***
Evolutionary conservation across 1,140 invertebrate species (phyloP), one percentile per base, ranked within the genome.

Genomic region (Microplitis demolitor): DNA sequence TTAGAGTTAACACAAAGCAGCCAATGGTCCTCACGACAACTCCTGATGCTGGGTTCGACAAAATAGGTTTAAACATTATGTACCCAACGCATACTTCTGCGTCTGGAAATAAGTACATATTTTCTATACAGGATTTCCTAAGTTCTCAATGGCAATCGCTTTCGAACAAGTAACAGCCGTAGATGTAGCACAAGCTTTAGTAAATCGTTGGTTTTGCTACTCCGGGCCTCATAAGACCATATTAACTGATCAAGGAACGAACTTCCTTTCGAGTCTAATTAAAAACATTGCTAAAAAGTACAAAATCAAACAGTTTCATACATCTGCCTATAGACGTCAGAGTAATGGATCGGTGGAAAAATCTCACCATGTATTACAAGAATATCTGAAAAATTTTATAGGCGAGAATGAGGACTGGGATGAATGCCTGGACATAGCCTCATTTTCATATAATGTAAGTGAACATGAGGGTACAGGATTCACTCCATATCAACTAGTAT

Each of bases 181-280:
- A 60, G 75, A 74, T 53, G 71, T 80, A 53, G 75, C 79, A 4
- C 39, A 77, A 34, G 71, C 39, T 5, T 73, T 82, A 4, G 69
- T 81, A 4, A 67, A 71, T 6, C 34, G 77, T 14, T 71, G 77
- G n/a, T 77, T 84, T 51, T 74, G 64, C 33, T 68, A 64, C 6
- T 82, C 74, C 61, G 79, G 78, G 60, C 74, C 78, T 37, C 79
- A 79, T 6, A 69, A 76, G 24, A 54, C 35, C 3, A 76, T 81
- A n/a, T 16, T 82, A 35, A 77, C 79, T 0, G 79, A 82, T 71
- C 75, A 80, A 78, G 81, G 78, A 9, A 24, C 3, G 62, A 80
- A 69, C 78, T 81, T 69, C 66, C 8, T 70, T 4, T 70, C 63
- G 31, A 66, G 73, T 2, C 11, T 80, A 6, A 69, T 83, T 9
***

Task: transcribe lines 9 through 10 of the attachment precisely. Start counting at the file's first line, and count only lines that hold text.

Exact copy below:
- A 79, T 6, A 69, A 76, G 24, A 54, C 35, C 3, A 76, T 81
- A n/a, T 16, T 82, A 35, A 77, C 79, T 0, G 79, A 82, T 71